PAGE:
How to raise an Entrepreneur

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We care about our children and only want the best for them. We want our kids to have the best education and the best life. We’ve been conditioned to think that a traditional education and college/university will result in a stable 9-5 job, which makes for a happy life.

What we forget to take into account is the high unemployment rate(a university education doesn’t guarantee a job anymore) and the fact that the workplace environment is changing. Most people can’t afford to retire before age 60 anymore, so they end up working themselves to death for minimum wage.

That’s not living. That’s surviving. And we want something better for our children.

More and more youngsters are going the creative, freelance, entrepreneurial route.

That’s where the money is. And the freedom, and the potential for growth. And the future… Not only for our kids, but future generations.

We live in a time where retrenchments, minimum pay for maximum work hours and non-existent incentives are the norm. People don’t get paid what they’re worth anymore, and jobs are scarce, so if you complain, you get fired. There is always someone next in line that’s quite willing to work for your minimum pay…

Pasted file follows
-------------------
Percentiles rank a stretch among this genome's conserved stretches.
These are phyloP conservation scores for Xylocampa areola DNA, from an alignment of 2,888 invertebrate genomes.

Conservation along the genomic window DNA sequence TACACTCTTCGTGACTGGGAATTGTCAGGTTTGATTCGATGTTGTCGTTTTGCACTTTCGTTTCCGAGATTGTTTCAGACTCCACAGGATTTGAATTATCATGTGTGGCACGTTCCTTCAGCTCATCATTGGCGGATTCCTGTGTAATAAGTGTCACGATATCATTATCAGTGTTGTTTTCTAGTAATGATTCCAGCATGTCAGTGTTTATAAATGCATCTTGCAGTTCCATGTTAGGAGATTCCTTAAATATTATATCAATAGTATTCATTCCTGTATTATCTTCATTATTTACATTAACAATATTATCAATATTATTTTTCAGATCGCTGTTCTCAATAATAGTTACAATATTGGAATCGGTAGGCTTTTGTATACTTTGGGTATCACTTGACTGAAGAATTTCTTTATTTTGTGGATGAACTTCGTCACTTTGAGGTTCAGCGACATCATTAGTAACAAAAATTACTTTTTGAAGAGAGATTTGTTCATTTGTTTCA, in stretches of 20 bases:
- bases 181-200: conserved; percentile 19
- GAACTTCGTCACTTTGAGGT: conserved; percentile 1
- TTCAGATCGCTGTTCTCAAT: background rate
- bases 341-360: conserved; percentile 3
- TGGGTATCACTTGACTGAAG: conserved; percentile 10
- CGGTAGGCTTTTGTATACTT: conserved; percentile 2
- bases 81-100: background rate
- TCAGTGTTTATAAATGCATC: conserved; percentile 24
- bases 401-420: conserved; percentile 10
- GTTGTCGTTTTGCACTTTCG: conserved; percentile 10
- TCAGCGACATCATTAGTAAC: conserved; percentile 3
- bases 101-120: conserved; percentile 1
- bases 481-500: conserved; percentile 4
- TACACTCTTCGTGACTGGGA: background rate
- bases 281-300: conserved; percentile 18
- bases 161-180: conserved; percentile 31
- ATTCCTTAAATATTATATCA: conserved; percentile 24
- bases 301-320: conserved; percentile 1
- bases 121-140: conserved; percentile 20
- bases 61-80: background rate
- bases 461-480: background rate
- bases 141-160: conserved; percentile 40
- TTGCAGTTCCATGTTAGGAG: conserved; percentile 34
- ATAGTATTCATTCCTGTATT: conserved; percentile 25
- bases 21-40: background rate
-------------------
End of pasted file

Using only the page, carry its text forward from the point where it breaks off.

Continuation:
Our kids can change this. They can stop the cycle of poverty. They can do this in their communities by contributing to local causes and job creation. By being hope-dealers.

To become an entrepreneur, however, a person needs to be a free thinker. They need to be able to not only ‘think outside the box’ but to re-invent the box! They need to be able to manage their time effectively, know how to work independently, keep themselves accountable, have a wide range of skills and be resourceful. They should also not have a ‘conformation’ mindset of doing everything the way it’s always been done without question.

Hmmmm…. Who do you know that fits these criteria? Homeschoolers, of course!

We tend to teach our homeschooled kids to ask questions.

We encourage them to discover and pursue their dreams.

We encourage them to complete tasks promptly and to a high standard, and we then allow them free time to rest and play.

They learn that hard work equates a reward.

The learn how to do proper research from a young age: be it on Google (Wiki doesn’t count 😉 ) or at the physical library.

They learn how to budget, change a tyre, climb trees and identify various trees and insects. They learn to cook healthy meals and bake birthday cakes. They learn to befriend children f different ages, backgrounds and capabilities. They learn to appreciate the beauty in everyday things and to notice subtle changes in the world around them. They question things that happen in the country’s economy and politics.

They learn to think for themselves.

And in a generation of conformists, we NEED these children to turn our beautiful country’s future around.

And with our help, they can do exactly that.

Because where there is hope and knowledge, anything is possible!

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